5. Microsoft and its ecosystem have been making inroads into the professional ranks. You have to admit some of the hardware the Windows folks are putting out isn’t bad, especially when a hybrid computer can go from a MacBook Air form factor into a tablet form factor with a swinging hinge. Yes, I know Apple’s philosophy is not to marry toasters and refrigerators, but tablets and laptops aren’t that different anymore.

Even if they aren’t right, many folks will choose a convertible laptop-tablet PC over an iPad or a MacBook for that matter.

6imgres. Chromebooks in education. Google Chromebooks have been eating Apple’s lunch in education and ironically the iconic appeal of the iPad is partially responsible. A sysadmin for a large school district tells me that the iPad trials went something like this: 100 iPads were given out to 4th graders. Within a month, over 50% of them went missing, and a few of them broke, while 10% of them were jailbroken or hacked. At the same time, with a similar Chromebook rollout, only 10% went missing, a few of them broke, and none of them were hacked (though it is certainly hackable). Give kids free iPads and they’ll have a tendency to disappear or get subverted for personal gain.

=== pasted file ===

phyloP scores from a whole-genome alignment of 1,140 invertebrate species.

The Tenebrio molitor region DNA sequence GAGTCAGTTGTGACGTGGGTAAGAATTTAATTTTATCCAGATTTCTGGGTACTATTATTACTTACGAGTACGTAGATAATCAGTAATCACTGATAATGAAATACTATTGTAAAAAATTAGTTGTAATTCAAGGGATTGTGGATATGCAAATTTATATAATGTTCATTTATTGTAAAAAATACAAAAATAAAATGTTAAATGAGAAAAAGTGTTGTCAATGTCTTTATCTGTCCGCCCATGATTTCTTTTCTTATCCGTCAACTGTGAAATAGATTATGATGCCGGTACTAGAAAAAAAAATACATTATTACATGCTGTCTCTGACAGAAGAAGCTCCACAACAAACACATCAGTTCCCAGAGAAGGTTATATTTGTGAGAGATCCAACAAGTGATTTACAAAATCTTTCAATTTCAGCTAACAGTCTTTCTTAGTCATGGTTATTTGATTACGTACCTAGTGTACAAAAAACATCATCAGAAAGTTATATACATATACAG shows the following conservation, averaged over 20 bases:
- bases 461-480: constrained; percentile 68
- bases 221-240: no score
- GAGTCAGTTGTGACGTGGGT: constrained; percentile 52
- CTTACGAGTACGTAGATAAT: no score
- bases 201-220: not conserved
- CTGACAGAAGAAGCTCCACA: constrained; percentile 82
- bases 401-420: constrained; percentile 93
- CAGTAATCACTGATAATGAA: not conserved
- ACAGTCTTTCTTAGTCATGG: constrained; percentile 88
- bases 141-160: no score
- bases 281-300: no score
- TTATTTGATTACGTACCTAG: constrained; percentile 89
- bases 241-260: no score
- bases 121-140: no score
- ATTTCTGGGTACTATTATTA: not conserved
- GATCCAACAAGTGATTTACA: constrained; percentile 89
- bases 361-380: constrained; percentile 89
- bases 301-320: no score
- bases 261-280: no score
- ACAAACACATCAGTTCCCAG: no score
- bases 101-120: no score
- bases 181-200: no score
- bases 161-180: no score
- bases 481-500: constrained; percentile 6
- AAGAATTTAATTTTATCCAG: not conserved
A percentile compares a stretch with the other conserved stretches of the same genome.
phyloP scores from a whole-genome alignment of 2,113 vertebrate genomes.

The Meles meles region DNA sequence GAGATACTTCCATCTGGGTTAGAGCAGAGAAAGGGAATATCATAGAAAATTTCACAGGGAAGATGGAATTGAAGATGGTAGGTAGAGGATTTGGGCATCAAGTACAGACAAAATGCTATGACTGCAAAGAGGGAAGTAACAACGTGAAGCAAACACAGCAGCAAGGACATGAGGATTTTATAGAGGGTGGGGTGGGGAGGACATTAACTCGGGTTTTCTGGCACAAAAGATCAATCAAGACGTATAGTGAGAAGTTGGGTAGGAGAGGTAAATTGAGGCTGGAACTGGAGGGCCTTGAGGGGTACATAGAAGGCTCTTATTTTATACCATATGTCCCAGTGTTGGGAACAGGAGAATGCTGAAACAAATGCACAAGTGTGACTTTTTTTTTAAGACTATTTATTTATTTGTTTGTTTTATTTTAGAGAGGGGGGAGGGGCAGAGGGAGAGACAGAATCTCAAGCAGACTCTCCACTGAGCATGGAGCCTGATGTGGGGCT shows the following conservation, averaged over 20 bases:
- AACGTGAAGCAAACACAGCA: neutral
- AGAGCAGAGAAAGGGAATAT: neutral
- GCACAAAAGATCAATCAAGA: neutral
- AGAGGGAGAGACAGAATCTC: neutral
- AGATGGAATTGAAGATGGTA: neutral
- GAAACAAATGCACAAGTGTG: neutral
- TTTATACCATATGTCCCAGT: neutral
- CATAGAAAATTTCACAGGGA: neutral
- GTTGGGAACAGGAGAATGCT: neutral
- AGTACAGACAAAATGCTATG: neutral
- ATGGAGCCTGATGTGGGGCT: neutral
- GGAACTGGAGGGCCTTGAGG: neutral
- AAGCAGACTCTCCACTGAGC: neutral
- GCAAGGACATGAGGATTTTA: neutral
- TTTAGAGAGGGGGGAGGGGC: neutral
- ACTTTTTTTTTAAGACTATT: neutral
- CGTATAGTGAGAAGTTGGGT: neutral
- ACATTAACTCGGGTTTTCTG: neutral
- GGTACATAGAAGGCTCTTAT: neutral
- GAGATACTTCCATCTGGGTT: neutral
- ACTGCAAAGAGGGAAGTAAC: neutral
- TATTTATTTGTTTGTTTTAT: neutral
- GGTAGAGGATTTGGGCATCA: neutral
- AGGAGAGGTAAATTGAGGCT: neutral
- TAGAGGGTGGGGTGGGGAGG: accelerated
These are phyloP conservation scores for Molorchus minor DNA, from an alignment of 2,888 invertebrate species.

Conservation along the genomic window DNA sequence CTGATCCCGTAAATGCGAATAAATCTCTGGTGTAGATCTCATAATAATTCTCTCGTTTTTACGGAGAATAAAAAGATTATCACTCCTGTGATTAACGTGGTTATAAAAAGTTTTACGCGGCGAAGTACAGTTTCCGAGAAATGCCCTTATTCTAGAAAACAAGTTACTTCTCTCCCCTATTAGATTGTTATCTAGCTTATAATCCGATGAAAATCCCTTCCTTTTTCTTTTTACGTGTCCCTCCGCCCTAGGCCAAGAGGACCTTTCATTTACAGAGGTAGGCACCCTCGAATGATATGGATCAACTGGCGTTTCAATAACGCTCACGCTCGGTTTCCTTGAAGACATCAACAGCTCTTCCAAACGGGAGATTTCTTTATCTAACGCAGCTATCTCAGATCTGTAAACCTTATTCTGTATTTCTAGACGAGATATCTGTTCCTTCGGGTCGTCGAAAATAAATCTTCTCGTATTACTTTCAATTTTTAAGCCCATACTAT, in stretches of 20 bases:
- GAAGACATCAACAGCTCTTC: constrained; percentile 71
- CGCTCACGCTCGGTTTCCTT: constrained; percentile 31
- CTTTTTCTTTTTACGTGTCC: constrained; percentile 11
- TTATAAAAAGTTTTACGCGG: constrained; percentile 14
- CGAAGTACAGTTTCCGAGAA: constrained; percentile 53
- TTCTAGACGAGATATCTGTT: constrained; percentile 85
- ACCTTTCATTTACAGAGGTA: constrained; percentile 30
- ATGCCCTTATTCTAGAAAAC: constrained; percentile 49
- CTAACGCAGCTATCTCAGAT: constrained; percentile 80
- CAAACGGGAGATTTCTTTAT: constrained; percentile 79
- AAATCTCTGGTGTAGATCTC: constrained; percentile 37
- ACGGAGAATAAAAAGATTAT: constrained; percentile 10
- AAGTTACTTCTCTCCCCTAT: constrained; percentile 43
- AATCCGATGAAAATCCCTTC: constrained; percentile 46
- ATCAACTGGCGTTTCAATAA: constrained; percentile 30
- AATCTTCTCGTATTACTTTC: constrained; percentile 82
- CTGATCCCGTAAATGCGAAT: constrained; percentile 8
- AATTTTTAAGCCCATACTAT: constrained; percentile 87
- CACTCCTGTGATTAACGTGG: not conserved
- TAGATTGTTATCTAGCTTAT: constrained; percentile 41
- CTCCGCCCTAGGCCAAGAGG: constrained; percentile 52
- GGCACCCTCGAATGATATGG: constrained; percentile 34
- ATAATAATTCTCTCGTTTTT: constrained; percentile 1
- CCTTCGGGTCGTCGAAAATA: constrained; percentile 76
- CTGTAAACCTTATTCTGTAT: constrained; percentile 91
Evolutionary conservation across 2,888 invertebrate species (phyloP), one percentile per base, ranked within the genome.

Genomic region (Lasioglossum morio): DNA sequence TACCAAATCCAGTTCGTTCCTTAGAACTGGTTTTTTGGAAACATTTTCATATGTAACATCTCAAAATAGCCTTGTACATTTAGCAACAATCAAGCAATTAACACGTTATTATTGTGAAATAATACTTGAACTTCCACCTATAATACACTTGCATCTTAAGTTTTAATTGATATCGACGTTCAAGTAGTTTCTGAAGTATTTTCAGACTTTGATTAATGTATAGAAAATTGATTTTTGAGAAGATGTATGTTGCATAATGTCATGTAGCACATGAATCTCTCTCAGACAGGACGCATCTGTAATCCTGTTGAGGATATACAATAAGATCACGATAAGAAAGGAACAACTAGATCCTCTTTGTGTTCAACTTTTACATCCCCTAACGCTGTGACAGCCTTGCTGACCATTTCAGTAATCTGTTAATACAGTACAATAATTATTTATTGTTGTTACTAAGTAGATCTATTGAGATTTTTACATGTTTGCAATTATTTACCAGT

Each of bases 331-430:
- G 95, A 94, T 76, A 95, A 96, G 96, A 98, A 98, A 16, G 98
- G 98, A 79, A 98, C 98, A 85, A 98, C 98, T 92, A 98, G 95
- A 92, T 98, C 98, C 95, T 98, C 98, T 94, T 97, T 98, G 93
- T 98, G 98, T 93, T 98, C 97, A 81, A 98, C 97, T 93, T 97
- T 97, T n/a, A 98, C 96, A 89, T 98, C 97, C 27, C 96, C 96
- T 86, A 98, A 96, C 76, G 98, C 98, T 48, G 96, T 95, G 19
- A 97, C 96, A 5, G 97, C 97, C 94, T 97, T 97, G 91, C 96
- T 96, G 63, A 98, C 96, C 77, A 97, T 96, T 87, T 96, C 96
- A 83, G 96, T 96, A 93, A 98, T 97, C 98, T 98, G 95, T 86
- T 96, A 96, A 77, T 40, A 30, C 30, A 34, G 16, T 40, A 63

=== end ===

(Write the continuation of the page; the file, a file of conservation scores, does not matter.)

Apple has done some work in getting its iPads in schools with some noted success and other spectacular failures.  A new initiative may really help but the fact that most schools either have Microsoft or Google email/apps on the backend means it is going to be tough.

7.  Pricing. Apple could sell iPads at lower price points if it really wanted to. In fact, we’ve seen major retailers cutting as much as $130 off the price of new iPad Air 2s, and up to $200 on the high-end models. Subsidies are another option. Apple was able to stave off any encroachment from the Amazon Fire Phone because it offers iPhones at low price points (including “free” with plan). Apple, however, has no protection for its iPad line when Amazon comes in at $100 or less for a new Fire tablet. Fire tablets continue to be popular though Amazon won’t let you know any numbers.  Spotting a Fire Phone is harder than finding a Sasquatch.

Also, 16GB is not enough space on the low end. Apple can afford to pop in 32GB of storage on the entry-level iPads and I think they will go up to this amount this year. 16GB isn’t enough for even a base model iPhone in my opinion, and with the bigger display, iPad apps need bigger files.

8. Killer App? You need a smartphone for certain things. You need a computing device for other things. There are very few apps that need an iPad, especially when you have a big iPhone in your pocket and a 2 lb. Mac next to your bed.

9. Marketing and the Apple Watch. iPad hasn’t been getting the marketing spend it got in its first years for a variety of reasons. Last year Apple had the big iPhones to explain to the public. Before that it was iOS 7’s new look and feel. This year it seems Apple is focusing its attention and every extra marketing dollar on the Apple Watch.